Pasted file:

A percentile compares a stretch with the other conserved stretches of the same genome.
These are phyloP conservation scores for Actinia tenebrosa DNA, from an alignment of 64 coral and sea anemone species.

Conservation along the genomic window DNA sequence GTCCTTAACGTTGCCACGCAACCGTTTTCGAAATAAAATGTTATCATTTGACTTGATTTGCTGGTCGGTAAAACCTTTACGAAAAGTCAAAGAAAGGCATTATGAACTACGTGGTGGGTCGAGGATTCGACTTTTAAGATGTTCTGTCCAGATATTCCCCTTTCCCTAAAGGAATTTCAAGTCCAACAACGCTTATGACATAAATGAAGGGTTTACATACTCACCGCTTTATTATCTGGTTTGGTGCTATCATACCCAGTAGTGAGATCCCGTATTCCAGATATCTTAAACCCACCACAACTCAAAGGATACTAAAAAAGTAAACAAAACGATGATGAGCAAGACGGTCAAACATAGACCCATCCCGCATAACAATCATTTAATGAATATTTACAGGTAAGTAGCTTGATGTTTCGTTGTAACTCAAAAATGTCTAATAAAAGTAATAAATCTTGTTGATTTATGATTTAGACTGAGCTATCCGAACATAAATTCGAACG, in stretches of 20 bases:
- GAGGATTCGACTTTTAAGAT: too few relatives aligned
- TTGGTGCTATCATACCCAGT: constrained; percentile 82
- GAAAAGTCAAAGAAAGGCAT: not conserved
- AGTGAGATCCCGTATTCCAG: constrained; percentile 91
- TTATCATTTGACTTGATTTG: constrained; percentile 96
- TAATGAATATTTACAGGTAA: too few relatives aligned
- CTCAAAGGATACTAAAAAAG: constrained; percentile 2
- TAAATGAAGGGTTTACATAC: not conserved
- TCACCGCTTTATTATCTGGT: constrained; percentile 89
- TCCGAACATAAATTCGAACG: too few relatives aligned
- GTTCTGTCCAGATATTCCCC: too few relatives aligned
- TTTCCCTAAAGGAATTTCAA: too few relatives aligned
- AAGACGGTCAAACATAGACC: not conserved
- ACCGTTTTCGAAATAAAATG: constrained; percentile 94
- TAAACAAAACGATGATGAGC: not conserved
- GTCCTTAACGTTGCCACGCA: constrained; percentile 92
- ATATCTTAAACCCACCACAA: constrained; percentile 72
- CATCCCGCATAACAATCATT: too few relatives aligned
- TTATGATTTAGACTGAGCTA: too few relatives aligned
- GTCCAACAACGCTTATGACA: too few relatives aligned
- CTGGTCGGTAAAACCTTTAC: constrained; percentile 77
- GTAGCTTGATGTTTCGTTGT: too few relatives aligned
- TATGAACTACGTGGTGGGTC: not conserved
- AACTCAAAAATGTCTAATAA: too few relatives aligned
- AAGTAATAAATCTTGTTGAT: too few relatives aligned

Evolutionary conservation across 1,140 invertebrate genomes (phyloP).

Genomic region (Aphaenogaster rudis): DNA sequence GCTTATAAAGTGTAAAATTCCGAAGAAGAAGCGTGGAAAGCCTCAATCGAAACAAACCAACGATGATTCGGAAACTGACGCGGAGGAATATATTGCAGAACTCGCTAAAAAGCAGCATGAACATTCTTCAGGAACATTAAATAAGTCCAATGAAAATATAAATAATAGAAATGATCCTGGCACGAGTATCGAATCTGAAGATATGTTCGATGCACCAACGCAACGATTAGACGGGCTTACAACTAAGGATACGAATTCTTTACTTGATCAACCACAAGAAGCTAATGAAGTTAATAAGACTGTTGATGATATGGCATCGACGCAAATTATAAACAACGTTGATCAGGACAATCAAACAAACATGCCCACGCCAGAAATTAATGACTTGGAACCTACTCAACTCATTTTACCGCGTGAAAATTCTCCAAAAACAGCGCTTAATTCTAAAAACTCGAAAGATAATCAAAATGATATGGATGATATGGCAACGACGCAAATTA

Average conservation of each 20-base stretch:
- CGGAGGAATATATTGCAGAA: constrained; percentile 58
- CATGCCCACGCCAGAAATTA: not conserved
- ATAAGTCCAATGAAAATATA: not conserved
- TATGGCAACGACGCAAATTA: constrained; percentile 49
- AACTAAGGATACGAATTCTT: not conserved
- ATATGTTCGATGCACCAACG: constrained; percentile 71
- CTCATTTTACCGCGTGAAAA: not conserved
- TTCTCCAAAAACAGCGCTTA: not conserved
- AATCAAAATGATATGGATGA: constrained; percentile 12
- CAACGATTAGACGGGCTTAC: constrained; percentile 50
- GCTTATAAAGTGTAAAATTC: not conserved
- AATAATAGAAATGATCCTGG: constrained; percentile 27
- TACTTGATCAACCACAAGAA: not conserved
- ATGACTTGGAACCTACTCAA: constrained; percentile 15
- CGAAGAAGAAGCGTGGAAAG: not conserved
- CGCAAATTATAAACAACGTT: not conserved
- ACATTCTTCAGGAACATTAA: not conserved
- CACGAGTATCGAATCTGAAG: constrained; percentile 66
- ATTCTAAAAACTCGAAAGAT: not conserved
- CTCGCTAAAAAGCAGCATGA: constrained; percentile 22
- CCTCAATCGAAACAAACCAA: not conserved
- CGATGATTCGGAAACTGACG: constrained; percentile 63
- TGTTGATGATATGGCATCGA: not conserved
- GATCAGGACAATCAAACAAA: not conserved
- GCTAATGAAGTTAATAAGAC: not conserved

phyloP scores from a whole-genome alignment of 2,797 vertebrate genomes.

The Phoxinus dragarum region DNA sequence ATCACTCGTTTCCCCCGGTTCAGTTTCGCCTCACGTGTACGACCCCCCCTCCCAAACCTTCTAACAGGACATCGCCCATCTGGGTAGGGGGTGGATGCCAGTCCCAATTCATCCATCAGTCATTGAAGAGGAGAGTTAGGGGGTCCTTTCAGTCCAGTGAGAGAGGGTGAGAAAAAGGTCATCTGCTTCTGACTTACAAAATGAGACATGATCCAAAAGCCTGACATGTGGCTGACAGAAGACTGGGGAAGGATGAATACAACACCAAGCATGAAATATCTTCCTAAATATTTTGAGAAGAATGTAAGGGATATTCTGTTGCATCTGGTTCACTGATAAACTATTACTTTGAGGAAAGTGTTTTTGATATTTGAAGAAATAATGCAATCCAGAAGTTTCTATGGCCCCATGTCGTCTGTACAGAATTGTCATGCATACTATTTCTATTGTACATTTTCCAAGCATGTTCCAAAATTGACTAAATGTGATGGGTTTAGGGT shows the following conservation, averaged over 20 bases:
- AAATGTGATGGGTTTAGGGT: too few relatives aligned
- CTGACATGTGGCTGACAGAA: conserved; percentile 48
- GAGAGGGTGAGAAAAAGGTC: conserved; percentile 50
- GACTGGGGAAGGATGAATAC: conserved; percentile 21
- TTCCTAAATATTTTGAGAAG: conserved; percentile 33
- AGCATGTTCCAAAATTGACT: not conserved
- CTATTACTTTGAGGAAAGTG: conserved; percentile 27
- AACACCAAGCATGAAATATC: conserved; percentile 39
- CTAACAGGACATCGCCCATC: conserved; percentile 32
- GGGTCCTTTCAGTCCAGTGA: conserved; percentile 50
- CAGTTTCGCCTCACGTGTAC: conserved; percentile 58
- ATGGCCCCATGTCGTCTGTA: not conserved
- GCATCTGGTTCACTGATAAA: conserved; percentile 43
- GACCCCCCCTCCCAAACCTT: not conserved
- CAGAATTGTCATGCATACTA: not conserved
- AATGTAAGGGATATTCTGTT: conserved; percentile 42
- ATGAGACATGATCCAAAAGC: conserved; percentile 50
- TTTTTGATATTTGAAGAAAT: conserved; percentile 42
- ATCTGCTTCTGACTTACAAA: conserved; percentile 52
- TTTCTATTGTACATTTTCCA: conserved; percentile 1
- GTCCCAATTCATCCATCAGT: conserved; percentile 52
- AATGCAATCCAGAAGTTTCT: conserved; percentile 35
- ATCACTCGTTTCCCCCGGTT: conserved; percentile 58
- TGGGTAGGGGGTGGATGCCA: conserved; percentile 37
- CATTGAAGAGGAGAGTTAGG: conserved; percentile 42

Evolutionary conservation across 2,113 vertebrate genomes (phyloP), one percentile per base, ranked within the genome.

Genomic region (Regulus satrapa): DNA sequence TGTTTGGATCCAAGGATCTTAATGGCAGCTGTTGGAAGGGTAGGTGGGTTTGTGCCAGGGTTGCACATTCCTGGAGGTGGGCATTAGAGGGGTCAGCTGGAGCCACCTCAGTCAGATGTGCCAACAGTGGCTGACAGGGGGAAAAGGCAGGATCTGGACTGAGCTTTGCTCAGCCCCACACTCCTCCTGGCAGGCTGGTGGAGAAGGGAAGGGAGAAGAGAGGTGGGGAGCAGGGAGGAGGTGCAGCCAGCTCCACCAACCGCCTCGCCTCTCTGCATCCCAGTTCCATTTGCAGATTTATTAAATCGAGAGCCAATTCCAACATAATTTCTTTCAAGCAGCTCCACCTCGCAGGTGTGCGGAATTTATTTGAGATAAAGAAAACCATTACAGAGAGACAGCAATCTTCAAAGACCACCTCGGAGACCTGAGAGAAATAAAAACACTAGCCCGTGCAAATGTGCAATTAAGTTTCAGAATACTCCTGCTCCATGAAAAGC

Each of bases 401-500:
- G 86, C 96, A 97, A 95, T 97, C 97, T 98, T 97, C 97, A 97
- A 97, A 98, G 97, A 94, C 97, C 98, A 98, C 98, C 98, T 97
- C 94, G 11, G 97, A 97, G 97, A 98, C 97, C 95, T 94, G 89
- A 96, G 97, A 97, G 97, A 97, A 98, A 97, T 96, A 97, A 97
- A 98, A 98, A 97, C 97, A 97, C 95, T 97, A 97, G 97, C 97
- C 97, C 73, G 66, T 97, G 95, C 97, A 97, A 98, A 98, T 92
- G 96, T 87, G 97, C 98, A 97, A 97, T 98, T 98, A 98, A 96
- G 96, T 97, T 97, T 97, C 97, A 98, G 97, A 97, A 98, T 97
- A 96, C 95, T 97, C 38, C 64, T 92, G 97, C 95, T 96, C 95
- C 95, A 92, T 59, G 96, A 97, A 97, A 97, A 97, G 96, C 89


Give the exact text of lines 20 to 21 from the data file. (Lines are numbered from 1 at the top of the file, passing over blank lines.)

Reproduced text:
- ATATCTTAAACCCACCACAA: constrained; percentile 72
- CATCCCGCATAACAATCATT: too few relatives aligned